- Use timber handles as an accent
- Timber floating shelves as an accent.
- Avoid grey based timbers – They are artificial and don’t
look real. It will date because it’s not a natural
- Combine cool tones using other materials, rather than
using grey in the timber. Avoid mixing different
types of timber because it will become too busy. Stick with
- My preference is to contrast the timber floor with any timber
cabinetry – if in doubt, have the timber cabinetry overhead.
- Maximum 3-4 different materials.
- Eg benchtop, cabinetry, splashback and accent material or
2nd cabinetry colour instead of accent colour.
- How to bring in colour
- An easy and obvious way is adding it in the Splashback– able to
change relatively easily
- Cabinetry – Avoid trends and choose the color that you really
love. If you stick with the colour that you gravitate into, you
will never get tired of it.
- Benchtop – natural stone or otherwise
- Use tonal changes. If all white, but with a slight tonal
change, and texture can make such a difference.
- Coloured appliances – Dolce and Gabbana Fridge. Smeg coloured
- Also counter appliances eg. Coffee maker, mix master, blender,
toaster, kettle etc
- Consider appliance colours
- Are they going to be a Stainless steel, black, white,
- Do you want them to recede and blend in or are you okay with
contrast? (eg stainless steel fridge)
- Dealing with oven walls and fridges areas
- Create a block of one material and colour with these placed
- Consider how they will work with overhead cupboards and under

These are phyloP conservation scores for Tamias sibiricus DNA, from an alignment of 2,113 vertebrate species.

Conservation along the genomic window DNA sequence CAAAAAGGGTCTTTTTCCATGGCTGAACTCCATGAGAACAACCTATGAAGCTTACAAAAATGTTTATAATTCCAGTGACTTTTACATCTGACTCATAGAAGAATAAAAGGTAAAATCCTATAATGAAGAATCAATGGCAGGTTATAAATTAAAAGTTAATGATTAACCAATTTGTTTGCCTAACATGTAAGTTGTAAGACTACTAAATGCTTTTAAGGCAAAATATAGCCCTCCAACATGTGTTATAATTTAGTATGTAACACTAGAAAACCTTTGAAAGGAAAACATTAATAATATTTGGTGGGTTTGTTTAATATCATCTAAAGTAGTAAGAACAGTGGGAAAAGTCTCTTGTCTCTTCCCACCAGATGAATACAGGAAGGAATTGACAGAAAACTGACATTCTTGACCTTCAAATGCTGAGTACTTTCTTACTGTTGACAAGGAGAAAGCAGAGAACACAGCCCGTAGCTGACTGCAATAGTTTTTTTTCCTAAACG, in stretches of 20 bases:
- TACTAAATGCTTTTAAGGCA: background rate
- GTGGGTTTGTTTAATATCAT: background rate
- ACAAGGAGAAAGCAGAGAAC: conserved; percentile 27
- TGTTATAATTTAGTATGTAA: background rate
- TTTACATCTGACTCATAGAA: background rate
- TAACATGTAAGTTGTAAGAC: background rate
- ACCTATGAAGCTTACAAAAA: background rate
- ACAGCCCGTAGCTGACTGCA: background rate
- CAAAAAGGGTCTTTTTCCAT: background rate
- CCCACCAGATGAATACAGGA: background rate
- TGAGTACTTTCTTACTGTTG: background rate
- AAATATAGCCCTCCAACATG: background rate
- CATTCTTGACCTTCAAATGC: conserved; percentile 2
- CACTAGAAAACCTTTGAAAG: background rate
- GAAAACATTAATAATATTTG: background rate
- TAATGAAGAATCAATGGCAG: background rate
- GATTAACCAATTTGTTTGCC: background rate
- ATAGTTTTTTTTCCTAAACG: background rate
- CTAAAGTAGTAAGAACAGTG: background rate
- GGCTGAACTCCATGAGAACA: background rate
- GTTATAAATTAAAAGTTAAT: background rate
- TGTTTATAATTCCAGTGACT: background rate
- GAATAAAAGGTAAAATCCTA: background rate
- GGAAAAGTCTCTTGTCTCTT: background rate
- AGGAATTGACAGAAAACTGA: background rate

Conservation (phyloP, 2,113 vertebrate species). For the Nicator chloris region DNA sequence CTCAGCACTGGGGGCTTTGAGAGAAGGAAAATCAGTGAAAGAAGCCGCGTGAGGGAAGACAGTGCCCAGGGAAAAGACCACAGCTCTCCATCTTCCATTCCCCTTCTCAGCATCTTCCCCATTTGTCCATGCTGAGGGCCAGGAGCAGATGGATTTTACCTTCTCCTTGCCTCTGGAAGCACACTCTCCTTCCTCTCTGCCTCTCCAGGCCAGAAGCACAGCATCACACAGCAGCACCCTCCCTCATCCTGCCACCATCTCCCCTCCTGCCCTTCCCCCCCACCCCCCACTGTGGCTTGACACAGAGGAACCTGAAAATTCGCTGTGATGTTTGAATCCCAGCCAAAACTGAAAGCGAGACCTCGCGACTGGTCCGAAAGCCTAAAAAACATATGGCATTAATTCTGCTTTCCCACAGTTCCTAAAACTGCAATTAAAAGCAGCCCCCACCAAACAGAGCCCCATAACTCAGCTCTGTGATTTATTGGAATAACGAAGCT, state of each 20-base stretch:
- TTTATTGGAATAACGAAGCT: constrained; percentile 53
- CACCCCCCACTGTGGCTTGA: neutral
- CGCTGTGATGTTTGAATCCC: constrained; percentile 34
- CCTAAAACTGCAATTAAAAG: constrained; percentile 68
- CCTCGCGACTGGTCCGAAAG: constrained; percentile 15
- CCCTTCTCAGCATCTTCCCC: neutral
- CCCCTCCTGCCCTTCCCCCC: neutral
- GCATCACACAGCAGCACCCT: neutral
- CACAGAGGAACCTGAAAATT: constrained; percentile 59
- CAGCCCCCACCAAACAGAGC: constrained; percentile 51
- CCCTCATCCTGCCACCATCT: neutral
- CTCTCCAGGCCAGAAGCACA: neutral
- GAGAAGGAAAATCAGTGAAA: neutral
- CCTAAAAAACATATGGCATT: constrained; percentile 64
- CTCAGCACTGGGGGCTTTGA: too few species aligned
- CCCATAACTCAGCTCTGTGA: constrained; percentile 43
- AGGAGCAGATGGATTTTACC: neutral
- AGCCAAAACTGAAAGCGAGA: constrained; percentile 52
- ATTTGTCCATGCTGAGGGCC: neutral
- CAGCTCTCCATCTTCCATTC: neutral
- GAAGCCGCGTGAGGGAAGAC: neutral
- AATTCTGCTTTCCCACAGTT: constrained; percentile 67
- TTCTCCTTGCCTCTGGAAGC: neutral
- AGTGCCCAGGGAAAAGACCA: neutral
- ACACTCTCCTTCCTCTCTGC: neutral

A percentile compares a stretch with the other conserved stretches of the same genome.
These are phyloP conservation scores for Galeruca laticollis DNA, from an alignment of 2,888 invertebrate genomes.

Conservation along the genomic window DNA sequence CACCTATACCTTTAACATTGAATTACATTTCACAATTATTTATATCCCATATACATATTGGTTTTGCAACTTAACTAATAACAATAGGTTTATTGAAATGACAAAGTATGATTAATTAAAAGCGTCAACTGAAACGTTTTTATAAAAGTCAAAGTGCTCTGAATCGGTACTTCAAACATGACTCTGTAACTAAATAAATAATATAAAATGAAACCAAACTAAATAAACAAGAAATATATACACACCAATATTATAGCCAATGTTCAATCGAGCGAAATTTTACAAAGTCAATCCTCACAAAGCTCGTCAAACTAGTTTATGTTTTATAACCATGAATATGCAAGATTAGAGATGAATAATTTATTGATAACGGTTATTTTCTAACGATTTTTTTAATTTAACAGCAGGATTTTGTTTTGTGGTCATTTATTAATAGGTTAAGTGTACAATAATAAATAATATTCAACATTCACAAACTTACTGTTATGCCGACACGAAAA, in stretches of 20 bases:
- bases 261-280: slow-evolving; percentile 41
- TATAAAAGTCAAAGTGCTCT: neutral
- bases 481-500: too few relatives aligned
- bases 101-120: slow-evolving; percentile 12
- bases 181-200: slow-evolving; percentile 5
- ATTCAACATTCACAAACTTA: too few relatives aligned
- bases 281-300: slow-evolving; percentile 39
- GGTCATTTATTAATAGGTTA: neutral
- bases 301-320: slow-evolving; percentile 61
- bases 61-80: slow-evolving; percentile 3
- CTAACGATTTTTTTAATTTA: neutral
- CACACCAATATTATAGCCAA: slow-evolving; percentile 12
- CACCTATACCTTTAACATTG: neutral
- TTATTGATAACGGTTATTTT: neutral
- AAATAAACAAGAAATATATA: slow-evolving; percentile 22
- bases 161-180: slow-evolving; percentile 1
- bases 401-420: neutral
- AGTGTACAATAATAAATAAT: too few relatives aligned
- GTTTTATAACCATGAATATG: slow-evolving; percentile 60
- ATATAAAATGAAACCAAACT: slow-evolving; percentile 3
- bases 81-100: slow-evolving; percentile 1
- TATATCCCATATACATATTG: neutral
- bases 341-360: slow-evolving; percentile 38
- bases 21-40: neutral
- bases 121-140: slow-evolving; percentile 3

- run the same colour overhead or contrast against it
- Some popular combination choices;
- Timber and plain coloured cabinetry.
- Timber goes with everything, so you are open to colour
options--- Cool or warm
- Dark timber cabinetry only with a lighter coloured benchtop and
- Dark overhead and light underneath with light benchtop
- Light overhead and dark underneath with light benchtop
- Dark benchtop and light cabinetry, above or below or both
- All light cabinetry (above and below), light benchtop and
- All light cabinetry with dark benchtop and coloured
- Monochromatic – different tones from same colour family
- Eg, greys – dark and light grey and white (charcoal and light
The kitchen can be decorated beautifully. You can make something
rather bland into something lived in and special.
- Don’t overdo it. Don’t clutter your benchtop.
You may use a few things that you use daily as for a decorating
element. A few things is all you need to make it feel lived
in,personable and homey.
- Best to display items that you use too;
- Timber chopping boards and cheese boards
- Salt & pepper shakers- You can have them in different
- Oil canisters- stainless steel or ceramic
- Salt dish
- Floating shelves – add trailing plants (eg devil’s ivy ), cook
books, jug, heirloom/special cup and saucer
- Herb pots- Adds green in the kitchen and
it’s easy to access for cooking
- Place them on a board or a tray or on the window sill
- Coloured tea towels/hand towels- Another way
to inject colour – some great designs around
- Artwork- Can be used to fill a bare wall
- Large decorative clock- not only useful but
beautiful too. Particularly good for a Hampton style
- Centrepiece (or not centred) on one end of bench or
dining table in same space
- Fruit bowl/ tiered platter
- Tray with a few items together
- Decorative dish/platter/bowl
- Proportion important for it to look right